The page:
Taiwan Tati Cultural and Educational Foundation

 
  • Increase font size
  • Default font size
  • Decrease font size
Home Editorials of Interest Articles of Interest Fifth open letter on the erosion of justice in Taiwan

Fifth open letter on the erosion of justice in Taiwan

E-mail Print PDF

The list of signatories grows by almost 20%

Writer Jerome F. Keating, Ph.D. and thirty other scholars and writers from the US, Canada, Asia, Europe and Australia have penned
a fifth open letter about the serious problems occurring under the administration of President Ma Ying-jeou.

The letter reminds us that "a decrease of tension across the Taiwan Strait would indeed be welcome, but [...] that this should not be done at the expense of the hard-won democracy" and that "Taiwan should be more fully accepted by the international community as a full and equal partner." Read the full letter at the link above, but here is a large excerpt [emphasis mine]:

During the past two decades, Taiwan has made major progress in each of these areas [freedom, democracy, justice and human rights]. It thus has been a disappointment for us to see an erosion of justice, a weakening of checks and balances in the democratic system and a decline in press freedom in Taiwan. These trends are reflected in the significantly downward ratings Taiwan received in the annual reports of international organizations such as Freedom House and Reporters without Borders.

They are also reflected in the expressions of concern by international scholars and friends of Taiwan related to the flaws in the judicial proceedings against former President Chen Shui-bian and the apparent lack of neutrality in the continuing "investigations" and indictments of other prominent members of the DPP government. We thus appeal to you again to ensure that measures are taken to ensure the impartiality and fairness of the judiciary.

Good governance, accountability and transparency based on the fundamental principles of freedom, democracy, justice and human rights are all the more essential now that your government is moving Taiwan on a path of closer economic ties with China. We believe that a decrease of tension across the Taiwan Strait would indeed be welcome, but emphasize that this should not be done at the expense of the hard-won democracy and the establishment of human rights in Taiwan itself.

Thus, the process of improving relations with the large neighbor across the Strait needs to be an open, deliberative and democratic process, in full consultation with both the Legislative Yuan and the democratic opposition, and fully transparent to the general public. We are thus pleased to hear that officials of your government have stated that any agreement with China would need to have both a domestic consensus, including approval by the Legislative Yuan, and acceptance by the international community. We trust this process will be open and consultative in ways that respect the democratic traditions begun so promisingly two decades ago.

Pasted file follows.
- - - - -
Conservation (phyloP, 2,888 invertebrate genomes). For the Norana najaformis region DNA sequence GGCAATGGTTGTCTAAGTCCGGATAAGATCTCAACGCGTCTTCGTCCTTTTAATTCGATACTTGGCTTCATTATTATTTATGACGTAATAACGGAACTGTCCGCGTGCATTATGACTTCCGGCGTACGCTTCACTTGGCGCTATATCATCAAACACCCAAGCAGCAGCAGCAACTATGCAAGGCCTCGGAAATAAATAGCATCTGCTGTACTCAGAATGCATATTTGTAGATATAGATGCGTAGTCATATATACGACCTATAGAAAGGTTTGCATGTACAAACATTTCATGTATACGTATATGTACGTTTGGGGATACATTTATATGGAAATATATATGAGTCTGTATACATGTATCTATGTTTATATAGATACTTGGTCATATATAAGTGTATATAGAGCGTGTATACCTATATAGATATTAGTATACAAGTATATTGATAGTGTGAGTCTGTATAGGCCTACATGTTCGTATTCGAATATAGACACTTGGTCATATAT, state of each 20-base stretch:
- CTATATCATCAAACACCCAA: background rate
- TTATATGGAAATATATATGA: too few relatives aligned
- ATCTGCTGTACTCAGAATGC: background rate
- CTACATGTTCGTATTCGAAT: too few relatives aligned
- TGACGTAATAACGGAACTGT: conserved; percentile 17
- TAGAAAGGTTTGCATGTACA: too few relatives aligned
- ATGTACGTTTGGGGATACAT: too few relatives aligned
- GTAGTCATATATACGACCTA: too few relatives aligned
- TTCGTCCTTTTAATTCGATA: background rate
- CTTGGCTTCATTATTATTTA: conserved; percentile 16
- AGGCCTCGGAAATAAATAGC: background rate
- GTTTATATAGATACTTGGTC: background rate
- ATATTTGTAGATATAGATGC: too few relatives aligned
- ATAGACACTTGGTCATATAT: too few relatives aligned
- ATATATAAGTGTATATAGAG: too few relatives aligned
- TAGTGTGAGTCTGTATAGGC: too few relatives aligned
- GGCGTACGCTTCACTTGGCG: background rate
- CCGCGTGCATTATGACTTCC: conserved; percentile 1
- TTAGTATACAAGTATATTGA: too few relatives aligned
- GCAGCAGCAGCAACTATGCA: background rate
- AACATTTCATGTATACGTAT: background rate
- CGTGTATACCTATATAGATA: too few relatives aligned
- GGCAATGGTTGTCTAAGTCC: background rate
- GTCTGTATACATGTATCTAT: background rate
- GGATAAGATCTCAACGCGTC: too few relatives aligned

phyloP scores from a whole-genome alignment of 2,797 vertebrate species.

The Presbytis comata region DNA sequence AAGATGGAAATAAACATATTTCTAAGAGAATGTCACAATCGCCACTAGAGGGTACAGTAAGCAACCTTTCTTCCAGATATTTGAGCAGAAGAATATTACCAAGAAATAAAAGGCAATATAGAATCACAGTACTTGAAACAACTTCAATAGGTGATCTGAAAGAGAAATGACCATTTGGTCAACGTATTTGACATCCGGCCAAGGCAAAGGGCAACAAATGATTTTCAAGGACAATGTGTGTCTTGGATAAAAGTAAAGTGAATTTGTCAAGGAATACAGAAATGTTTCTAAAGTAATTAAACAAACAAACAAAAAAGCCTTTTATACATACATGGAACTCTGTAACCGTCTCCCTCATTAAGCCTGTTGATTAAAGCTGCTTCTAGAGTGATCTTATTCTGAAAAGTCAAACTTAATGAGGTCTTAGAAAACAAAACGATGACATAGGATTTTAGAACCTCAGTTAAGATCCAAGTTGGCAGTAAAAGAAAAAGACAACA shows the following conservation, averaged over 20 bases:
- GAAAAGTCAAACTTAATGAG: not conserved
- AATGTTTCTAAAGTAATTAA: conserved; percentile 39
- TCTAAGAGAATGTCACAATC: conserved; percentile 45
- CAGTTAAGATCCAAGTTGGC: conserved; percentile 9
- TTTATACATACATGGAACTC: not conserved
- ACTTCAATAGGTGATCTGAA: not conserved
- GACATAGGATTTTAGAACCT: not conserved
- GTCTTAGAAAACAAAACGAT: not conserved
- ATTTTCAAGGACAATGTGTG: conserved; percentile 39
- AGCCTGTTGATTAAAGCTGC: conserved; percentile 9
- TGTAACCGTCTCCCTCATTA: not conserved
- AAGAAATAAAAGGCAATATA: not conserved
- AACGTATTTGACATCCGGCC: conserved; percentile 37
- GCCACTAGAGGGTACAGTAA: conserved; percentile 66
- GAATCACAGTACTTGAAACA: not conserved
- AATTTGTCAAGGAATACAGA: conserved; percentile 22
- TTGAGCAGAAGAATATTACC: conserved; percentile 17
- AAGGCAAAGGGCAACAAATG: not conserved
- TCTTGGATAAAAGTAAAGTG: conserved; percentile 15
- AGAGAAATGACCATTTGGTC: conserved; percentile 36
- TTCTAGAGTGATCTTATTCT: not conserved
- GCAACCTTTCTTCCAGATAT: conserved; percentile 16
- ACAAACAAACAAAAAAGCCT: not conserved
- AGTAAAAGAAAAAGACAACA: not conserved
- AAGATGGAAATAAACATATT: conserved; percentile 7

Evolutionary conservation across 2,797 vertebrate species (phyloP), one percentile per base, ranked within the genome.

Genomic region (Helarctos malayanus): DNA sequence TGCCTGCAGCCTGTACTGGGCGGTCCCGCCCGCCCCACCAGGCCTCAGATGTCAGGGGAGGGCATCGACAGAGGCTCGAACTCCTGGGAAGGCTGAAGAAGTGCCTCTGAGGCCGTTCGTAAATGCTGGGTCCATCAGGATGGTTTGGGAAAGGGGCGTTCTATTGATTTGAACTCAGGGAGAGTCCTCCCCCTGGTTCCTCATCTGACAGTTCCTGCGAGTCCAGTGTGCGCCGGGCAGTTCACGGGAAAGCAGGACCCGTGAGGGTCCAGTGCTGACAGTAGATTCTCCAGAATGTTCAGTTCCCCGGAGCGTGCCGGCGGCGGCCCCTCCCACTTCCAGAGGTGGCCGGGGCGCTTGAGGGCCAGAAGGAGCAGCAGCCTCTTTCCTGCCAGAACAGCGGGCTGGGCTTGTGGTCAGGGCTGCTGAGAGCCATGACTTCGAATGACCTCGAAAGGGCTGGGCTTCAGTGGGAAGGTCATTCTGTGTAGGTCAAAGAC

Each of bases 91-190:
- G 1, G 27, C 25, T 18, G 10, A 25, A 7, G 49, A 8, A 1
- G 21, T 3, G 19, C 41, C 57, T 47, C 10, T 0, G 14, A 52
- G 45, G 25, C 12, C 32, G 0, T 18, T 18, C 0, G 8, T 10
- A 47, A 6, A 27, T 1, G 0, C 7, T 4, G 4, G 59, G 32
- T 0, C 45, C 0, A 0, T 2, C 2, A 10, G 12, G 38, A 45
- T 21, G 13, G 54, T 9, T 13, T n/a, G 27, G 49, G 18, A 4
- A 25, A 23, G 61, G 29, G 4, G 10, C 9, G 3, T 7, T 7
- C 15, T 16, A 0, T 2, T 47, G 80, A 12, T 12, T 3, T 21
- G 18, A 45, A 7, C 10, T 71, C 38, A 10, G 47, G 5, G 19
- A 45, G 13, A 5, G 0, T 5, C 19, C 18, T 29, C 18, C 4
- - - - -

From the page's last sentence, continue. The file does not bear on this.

The prequels
Don't forget the earlier parts of this long-running series, listed here in chronological order:

* November 6, 2008: Scholars and writers from around the world publish an "Open letter on erosion of justice in Taiwan." The same letter -- as an online petition -- has been signed by more than 2,000 people.

* November 25, 2008: Minister of Justice Wang Ching-feng (王清峰)
calls the open letter "inaccurate."

* December 2, 2008: "
Eroding justice: Open letter No. 2" counters Wang Ching-feng's claims.

* January 8, 2009: Over a month later,
Wang Ching-feng comes up with "clarif[ications]" regarding the open-letter writers' so-called "misunderstandings."

* January 21, 2009: "
Eroding justice: Open letter No. 3" is addressed to President Ma Ying-jeou.

* January 24, 2009: Two more "
US-based Taiwan experts add [their] names to open letter [No. 3]."

* January 25, 2009: President Ma
claims the public had gained confidence in the judiciary in 2008 -- the exact opposite of what this Taiwan News article tells us they actually felt:

According to recent surveys conducted by Academia Sinica and the Web site Yahoo! Kimo, over 50 percent of the people do not believe in Taiwan's judicial system and over 75 percent have no confidence that the Judicial Yuan will undertake judicial reform [...]

* May 22, 2009: An estimable group of scholars and writers -- 26 in all, and each one with a deep understanding of Taiwan and the surrounding facts -- has composed an open letter addressed directly to President Ma Ying-jeou (馬英九). The letter addresses the ever-increasing problems with judicial fairness, press freedom, the lack of transparency in the Chinese Nationalist Party's (KMT) rapprochement with China, the loss of Taiwan's sovereignty, and the loss of human rights. The argument the letter makes is rock solid. It is based on demonstrable facts.

Source: Taiwan Matters! - Tim Maddog



Add this page to your favorite Social Bookmarking websites
Reddit! Del.icio.us! Mixx! Google! Live! Facebook! StumbleUpon! Facebook! Twitter!  
 

Newsflash

Charred body of Dhondup

DHARAMSHALA, October 22: In less than 48 hours of the self immolation of Lhamo Kyab on Saturday in Sangchu county, another Tibetan man from the same county has set himself on fire earlier today in an apparent protest against China’s continued occupation of Tibet.

Sonam, a monk of Drepung Monastery in South India, said Dhondup, 61, of Hor Khagya (spelled as pronounced) set himself ablaze at 9:47 am (local time) on the main road near Labrang Monastery in Sangchu County, Eastern Tibet. He became the oldest Tibetan from Tibet to end his life due to self-immolation.